"When you have a domain-level algorithm update or ranking change, it can impact the whole site," said Gabe, whose firm, G-Squared Interactive, is based in Lawrenceville, New Jersey. "Pages that should be drawing well could also be pulled down in the results."
A spokesperson for Google declined to comment for this story, but the Mountain View, California-based company is quietly acknowledging that a change took place. At the Search Marketing Expo in Sydney this week, Gary Illyes from Google's Webmaster Trends team, said it was part of a core algorithm update.
That's all he would say. Google is notoriously secretive about the details of updates, primarily to avoid helping spammers game the system.
"For the most part, Google is not very transparent about the updates because it's driven by engineers that try to improve the search quality," said Marcus Tober, founder and chief technology officer of Searchmetrics. "They don't think about the impact of their updates on other businesses."
For how-to sites, life in the Google ecosystem has become an even greater challenge after the search engine altered how it displays results. Type "how to fry an egg" or "how to wax a surfboard" into a Google search box, and instructions pop up immediately so the user doesn't have to click away to another page.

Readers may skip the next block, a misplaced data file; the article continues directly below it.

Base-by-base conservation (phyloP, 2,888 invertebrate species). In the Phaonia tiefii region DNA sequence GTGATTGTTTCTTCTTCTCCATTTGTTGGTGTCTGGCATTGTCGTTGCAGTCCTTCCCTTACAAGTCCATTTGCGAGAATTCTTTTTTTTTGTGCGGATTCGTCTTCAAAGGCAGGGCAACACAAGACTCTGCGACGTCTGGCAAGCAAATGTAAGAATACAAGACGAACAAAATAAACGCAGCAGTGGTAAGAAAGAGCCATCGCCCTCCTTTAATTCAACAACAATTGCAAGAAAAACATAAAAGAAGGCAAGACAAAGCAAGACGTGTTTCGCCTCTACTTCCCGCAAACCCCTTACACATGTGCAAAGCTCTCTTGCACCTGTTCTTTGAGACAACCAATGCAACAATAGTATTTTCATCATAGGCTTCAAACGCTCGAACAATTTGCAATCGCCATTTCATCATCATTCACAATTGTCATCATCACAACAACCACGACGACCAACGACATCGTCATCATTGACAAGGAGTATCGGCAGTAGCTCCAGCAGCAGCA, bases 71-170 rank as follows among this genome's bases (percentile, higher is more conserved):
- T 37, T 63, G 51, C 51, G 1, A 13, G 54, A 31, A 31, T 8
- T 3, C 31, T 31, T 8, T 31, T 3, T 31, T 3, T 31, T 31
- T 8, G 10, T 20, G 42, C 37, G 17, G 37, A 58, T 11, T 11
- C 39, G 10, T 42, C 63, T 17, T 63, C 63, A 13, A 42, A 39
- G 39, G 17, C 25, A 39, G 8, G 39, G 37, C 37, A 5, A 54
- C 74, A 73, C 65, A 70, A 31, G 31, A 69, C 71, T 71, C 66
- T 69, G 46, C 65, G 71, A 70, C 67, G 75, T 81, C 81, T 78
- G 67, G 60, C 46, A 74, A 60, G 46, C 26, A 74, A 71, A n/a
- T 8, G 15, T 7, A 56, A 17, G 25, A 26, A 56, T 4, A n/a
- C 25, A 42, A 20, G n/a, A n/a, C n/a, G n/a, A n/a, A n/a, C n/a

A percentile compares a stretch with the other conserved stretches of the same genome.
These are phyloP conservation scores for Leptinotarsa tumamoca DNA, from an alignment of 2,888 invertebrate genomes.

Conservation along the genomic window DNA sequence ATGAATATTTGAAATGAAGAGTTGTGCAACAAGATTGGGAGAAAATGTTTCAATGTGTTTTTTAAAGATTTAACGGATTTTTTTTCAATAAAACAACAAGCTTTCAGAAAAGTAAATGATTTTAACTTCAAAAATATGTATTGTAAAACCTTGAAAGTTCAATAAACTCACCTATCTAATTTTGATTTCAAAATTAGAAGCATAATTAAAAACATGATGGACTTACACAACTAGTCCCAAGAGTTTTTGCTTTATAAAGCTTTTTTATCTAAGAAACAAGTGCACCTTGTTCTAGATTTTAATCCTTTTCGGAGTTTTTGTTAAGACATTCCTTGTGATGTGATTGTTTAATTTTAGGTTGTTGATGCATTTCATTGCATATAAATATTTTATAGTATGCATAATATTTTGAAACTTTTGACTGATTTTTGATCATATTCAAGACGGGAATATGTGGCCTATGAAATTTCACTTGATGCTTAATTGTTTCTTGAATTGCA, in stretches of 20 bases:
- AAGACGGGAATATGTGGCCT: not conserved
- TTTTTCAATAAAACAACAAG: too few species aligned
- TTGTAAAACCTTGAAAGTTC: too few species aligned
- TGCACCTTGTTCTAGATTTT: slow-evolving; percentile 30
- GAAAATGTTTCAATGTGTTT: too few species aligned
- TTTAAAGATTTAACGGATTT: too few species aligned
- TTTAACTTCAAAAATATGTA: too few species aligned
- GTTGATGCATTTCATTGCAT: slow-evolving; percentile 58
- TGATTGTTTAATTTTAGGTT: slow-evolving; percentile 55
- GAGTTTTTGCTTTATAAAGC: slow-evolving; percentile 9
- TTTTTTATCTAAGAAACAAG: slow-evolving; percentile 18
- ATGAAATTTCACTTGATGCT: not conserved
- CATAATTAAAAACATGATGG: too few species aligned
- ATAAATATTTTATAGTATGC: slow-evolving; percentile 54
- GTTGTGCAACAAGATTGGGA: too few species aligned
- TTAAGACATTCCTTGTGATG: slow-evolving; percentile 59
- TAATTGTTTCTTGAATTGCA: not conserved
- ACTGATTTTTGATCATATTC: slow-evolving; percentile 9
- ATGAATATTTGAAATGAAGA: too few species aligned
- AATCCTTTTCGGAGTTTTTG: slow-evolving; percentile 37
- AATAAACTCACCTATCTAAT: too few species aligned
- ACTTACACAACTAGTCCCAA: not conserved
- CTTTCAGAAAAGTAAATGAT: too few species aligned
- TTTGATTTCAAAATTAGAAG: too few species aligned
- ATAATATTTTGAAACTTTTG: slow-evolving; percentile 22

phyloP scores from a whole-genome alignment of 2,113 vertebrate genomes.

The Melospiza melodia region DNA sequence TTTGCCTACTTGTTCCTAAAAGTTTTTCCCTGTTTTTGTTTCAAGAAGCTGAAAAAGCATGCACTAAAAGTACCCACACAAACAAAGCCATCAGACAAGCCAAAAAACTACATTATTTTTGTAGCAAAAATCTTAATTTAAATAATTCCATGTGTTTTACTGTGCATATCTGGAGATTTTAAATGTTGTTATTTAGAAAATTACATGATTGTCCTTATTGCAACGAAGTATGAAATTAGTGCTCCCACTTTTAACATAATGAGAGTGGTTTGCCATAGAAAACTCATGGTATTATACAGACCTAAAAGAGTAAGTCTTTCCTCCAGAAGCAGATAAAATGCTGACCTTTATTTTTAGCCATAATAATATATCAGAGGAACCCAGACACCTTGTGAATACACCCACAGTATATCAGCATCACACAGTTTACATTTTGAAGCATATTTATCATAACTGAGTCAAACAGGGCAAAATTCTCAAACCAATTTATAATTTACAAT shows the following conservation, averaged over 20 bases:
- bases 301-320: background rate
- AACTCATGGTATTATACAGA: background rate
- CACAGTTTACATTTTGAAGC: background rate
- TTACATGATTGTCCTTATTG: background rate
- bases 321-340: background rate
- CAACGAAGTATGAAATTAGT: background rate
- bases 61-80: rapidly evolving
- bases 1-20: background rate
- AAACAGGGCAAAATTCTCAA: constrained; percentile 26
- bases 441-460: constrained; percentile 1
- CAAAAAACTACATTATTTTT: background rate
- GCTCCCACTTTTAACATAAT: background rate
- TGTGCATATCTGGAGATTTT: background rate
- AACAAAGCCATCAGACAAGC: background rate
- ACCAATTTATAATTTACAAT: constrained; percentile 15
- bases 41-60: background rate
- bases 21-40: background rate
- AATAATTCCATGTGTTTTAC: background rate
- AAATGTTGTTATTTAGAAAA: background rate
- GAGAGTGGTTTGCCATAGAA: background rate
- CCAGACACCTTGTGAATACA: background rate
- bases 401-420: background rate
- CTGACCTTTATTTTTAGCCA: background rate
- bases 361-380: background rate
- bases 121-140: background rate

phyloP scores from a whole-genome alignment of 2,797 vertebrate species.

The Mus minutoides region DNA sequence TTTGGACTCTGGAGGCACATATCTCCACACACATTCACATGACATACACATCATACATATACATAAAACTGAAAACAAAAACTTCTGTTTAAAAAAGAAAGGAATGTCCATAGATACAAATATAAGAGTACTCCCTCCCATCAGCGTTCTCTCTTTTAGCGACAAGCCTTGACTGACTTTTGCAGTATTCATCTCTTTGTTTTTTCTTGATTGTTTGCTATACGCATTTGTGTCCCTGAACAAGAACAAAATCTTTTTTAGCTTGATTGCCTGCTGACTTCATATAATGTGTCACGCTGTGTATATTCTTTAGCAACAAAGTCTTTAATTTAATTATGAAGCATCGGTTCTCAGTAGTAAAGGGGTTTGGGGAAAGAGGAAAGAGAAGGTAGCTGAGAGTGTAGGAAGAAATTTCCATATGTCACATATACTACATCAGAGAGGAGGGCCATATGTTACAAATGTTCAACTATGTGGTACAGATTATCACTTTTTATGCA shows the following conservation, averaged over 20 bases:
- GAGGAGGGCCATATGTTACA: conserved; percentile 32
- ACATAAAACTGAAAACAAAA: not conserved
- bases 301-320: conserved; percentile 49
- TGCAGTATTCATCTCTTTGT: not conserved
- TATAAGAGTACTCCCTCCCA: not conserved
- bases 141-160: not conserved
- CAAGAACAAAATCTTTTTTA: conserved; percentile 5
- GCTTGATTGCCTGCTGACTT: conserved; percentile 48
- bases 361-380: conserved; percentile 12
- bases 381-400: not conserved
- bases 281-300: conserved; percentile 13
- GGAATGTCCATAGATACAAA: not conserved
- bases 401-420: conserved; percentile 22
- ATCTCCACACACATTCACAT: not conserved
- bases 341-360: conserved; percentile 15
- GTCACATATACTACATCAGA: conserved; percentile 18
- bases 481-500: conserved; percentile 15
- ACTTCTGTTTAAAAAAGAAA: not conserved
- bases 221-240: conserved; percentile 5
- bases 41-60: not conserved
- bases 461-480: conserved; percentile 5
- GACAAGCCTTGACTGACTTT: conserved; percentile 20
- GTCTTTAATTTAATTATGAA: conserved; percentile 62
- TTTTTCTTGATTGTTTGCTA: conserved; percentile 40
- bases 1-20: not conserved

It's part of the Google Knowledge Graph, which the company introduced in 2012.
Where Google used to drive traffic to other sites, it's now keeping people on its own properties, even though the information being displayed comes from other sources. The egg frying instructions, for example, are from foodnetwork.com.
"This is a critical first step towards building the next generation of search, which taps into the collective intelligence of the Web and understands the world a bit more like people do," Google said in a May 2012 blog post.
The new format coupled with punitive algorithm changes is too much for many businesses to handle.
"Any site that's providing factual information that can be found elsewhere and that Google will deem as public knowledge is susceptible," said Gabe. "If you mix a demotion with the Knowledge Graph, forget about it. You're dead in the water."
Edmondson has grown accustomed to Google's algorithm updates and spent countless hours analyzing data to figure out how to minimize the volatility. That's meant improving the editorial and production quality of his top-ranked pages, investing in the mobile site and getting rid of pages that lack substance.
The first Panda updates four years ago wiped out about 40 percent of HubPages traffic, almost putting the company out of business. Another big hit came in a September 2014 update, after HubPages' acquisition of a competitive site called Squidoo, which Edmondson acknowledges had too much spam.
The past two weeks have been brutal, not just on traffic and revenue, but on Edmondson's ability to predict what business will be like tomorrow, next week or next month.
His suggestion to Google: Provide the equivalent of a credit score for webmasters. That way HubPages and others can monitor the health of their sites relative to Google's expectations and pinpoint problems before it's too late.
"They make a change, it has a dramatic impact on your business, good or bad, and you have no clue what happened," he said. "Let us know and we'll fix it."